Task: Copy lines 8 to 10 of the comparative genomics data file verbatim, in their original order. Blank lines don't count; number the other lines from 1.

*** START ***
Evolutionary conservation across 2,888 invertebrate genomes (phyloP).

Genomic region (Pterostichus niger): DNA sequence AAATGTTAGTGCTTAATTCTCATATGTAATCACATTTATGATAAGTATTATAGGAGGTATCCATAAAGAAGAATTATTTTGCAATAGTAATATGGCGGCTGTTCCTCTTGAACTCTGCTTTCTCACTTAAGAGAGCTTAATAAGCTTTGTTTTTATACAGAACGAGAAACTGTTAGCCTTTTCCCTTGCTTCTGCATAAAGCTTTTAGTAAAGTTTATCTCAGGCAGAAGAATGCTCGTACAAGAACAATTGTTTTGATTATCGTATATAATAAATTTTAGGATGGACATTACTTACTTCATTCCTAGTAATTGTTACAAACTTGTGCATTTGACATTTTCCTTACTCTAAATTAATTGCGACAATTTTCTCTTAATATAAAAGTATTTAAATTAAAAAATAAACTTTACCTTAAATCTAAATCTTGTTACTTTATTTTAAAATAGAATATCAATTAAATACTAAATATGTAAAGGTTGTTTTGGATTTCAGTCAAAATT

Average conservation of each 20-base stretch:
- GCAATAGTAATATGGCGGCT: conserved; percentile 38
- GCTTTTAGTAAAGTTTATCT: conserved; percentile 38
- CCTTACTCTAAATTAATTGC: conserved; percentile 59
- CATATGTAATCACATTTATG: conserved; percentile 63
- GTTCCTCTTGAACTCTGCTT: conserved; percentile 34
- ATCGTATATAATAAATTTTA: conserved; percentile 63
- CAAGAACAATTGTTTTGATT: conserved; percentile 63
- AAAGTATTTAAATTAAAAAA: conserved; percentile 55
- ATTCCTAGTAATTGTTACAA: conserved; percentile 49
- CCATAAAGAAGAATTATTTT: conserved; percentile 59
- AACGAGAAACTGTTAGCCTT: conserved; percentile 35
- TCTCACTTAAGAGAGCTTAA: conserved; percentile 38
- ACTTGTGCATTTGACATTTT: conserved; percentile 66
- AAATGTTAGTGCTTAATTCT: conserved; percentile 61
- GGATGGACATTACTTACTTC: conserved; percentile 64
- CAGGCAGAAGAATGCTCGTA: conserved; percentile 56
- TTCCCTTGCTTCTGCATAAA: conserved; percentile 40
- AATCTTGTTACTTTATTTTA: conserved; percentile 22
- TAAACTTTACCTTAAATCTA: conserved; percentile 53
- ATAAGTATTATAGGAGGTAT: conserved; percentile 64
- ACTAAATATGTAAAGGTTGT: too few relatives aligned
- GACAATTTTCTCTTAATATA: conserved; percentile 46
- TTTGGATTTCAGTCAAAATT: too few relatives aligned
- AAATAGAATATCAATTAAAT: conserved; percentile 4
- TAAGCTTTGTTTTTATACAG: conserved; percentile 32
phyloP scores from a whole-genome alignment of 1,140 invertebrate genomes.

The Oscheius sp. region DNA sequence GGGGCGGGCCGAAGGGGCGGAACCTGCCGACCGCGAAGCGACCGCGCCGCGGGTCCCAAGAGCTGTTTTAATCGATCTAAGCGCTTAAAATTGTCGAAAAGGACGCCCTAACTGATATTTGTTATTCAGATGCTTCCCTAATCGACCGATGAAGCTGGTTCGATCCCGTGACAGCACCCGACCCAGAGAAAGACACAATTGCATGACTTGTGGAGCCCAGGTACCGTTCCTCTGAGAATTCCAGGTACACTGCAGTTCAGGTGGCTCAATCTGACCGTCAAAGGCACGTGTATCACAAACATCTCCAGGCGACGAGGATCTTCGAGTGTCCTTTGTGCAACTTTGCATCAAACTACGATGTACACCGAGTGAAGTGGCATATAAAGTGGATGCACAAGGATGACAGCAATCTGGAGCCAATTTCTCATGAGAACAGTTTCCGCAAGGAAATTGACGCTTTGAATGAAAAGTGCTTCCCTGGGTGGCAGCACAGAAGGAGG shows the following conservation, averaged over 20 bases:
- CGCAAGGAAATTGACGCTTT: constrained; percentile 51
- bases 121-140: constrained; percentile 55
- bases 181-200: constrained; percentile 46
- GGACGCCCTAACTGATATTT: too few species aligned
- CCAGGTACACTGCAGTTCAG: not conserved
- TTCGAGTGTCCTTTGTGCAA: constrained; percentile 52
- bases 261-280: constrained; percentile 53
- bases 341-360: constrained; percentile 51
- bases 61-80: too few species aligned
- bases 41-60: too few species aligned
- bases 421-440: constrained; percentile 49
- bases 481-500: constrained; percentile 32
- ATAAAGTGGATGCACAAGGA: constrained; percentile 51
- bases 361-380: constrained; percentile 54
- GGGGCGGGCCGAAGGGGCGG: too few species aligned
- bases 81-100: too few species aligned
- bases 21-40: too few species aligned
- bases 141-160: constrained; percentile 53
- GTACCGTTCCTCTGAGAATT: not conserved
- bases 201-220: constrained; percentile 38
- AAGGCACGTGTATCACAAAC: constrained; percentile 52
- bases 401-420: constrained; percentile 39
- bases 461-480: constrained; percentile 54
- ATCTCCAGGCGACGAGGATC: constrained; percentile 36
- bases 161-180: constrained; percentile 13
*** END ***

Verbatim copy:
- GTTCCTCTTGAACTCTGCTT: conserved; percentile 34
- ATCGTATATAATAAATTTTA: conserved; percentile 63
- CAAGAACAATTGTTTTGATT: conserved; percentile 63